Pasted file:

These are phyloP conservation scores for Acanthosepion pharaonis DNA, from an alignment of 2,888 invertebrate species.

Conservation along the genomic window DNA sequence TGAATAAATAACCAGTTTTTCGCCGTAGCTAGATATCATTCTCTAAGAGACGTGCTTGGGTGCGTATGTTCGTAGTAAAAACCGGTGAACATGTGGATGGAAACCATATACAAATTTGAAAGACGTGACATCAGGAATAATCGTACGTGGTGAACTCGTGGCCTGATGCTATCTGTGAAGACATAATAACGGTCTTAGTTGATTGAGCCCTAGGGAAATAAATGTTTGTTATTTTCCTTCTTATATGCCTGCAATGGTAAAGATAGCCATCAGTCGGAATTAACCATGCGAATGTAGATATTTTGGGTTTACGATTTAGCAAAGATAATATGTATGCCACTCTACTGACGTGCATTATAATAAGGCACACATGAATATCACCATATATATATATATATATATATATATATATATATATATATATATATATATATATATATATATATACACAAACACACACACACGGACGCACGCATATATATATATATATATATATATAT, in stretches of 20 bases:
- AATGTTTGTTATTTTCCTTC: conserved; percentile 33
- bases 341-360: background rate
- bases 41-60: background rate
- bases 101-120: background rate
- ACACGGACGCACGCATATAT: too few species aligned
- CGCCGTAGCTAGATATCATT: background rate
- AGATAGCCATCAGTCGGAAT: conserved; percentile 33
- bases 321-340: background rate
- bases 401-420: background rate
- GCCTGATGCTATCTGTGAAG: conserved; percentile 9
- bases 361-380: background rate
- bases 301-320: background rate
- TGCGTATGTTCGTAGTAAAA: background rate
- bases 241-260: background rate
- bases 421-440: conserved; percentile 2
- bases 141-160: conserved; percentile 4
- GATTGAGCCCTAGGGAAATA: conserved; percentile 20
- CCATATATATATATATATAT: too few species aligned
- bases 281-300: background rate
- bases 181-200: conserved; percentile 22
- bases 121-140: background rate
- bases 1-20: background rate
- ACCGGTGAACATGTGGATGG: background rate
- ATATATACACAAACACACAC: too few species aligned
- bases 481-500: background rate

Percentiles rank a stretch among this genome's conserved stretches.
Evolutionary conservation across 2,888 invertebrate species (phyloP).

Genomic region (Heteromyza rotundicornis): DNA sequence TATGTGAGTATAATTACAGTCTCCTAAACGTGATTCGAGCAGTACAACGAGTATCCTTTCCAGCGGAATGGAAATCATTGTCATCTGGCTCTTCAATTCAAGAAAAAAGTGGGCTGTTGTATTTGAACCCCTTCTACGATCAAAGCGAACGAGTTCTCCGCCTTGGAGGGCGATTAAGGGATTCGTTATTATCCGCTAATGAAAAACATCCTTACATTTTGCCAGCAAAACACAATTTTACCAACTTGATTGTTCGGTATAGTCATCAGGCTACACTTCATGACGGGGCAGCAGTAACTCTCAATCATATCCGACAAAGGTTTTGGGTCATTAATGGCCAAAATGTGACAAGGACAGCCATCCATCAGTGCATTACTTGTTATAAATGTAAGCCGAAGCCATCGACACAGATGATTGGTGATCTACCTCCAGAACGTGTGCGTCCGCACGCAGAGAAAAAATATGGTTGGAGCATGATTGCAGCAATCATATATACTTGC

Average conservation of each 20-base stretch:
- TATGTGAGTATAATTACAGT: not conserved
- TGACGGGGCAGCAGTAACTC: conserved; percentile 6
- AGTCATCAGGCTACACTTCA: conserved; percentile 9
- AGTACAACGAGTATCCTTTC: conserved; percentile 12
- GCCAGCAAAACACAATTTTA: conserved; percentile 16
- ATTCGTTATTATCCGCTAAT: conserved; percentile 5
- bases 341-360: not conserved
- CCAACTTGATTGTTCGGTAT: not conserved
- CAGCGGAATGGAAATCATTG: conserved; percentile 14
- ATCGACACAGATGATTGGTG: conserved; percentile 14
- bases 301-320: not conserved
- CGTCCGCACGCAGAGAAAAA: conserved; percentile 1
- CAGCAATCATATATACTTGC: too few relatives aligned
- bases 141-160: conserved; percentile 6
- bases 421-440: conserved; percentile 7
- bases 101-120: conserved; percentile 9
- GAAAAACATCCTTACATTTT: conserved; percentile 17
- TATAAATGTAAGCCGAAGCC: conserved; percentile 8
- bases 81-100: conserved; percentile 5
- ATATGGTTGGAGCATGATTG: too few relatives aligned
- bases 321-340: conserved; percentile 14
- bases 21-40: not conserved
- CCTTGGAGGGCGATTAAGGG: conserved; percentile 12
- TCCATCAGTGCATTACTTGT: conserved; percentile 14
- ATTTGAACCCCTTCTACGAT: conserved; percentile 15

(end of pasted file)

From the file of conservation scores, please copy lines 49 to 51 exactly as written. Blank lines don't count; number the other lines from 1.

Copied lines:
- TATAAATGTAAGCCGAAGCC: conserved; percentile 8
- bases 81-100: conserved; percentile 5
- ATATGGTTGGAGCATGATTG: too few relatives aligned